Posts from the ‘ocean’ Category

the-star-stuff:

Rare Deep-Sea Anglerfish Recorded

Floating around deep-sea rocks like a watery version of French filmmaker Albert Lamorisse’s red balloon, this bulbous, brightly colored anglerfish was recorded by a remotely operated submarine camera off of California’s Central Coast in 2010.

Images courtesy MBARI

Duuuuuude!

The Forest of Pillars in Egypt’s Sinai Desert. Many believe the tubes were formed by lava, however it seems more likely to be ancient hydrothermal vents.

Dr. Bonnie Sampsell states: 

“The rocks are composed of hematite (a form of iron oxide). The iron oxide was dissolved out of the sandstone bedrock, to which it imparts a reddish colour, by hot water emerging from deep in the earth. As the water reached the surface and cooled, the iron oxide precipitated in a ring around each source, forming a tube.”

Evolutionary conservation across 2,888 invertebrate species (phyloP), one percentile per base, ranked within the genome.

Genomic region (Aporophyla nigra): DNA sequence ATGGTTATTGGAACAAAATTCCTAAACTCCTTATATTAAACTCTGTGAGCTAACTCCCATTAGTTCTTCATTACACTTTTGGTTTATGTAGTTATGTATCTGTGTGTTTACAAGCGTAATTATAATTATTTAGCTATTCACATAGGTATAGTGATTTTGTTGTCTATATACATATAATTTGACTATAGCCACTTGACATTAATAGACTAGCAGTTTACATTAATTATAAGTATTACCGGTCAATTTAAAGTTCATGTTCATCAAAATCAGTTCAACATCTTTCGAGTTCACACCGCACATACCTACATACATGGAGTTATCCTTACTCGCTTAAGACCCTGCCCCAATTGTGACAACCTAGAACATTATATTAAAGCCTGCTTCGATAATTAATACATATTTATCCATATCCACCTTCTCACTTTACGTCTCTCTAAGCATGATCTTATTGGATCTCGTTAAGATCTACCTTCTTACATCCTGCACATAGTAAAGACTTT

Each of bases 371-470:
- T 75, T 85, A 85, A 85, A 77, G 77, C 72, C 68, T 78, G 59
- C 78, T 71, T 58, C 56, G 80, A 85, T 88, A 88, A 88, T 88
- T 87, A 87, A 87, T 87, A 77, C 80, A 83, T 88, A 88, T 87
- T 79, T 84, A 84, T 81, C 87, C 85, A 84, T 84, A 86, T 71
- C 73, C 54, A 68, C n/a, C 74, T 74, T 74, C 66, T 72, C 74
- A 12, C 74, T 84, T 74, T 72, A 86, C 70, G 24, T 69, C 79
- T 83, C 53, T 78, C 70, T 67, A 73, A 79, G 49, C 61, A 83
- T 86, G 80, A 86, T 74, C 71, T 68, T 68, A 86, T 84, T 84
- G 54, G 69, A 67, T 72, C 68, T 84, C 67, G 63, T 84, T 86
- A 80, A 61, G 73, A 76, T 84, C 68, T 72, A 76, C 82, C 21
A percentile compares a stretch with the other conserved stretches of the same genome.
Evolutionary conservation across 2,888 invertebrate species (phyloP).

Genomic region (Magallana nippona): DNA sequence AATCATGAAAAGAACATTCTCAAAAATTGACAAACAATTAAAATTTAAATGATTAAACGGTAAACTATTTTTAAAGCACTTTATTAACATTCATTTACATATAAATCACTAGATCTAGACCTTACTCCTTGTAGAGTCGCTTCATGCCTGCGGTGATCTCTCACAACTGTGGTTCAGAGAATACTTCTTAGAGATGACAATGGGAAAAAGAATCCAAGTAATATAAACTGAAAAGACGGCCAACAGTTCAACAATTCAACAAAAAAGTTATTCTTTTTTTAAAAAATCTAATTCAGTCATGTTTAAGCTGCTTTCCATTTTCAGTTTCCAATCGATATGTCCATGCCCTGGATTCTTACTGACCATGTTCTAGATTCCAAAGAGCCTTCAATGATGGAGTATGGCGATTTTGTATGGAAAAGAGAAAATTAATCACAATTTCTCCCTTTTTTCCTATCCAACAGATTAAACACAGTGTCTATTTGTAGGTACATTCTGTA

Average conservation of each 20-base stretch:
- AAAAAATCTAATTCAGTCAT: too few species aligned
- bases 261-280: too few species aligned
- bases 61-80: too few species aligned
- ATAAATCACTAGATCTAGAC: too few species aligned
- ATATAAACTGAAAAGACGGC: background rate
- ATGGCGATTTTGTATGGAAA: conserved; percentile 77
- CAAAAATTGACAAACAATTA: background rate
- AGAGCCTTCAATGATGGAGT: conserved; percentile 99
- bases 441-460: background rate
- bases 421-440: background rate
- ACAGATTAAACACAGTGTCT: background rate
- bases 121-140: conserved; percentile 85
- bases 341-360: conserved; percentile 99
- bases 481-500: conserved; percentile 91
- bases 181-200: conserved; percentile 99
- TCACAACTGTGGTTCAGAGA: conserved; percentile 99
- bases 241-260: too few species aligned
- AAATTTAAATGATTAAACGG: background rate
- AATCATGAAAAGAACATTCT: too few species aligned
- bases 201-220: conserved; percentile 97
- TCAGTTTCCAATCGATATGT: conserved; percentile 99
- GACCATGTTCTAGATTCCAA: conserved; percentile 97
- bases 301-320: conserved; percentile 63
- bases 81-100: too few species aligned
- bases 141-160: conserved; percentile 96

braingels:

Marrus orthocanna, a deep sea siphonophore. The combined digestive and circulatory system is red; all other parts are transparent.

Nature finds a way.

The Hawaii Institute of Marine Biology is compiling a different kind of sperm bank, one that can hopefully be used to save our coral reefs.

While coral can produce asexually, sexual reproduction is necessary for the corals’ genetic diversity to maintain a sustainable level. That’s why Dr. Mary Hagedorn is constantly adding to her stock of coral embryonic cells and sperm in her one-of-a-kind collection.

At the rate coral reefs are being destroyed or bleached, they will be well on their way to complete destruction by 2050. Hopefully, with the help of Dr. Hagedorn’s work, we can delay or even avoid the incident completely.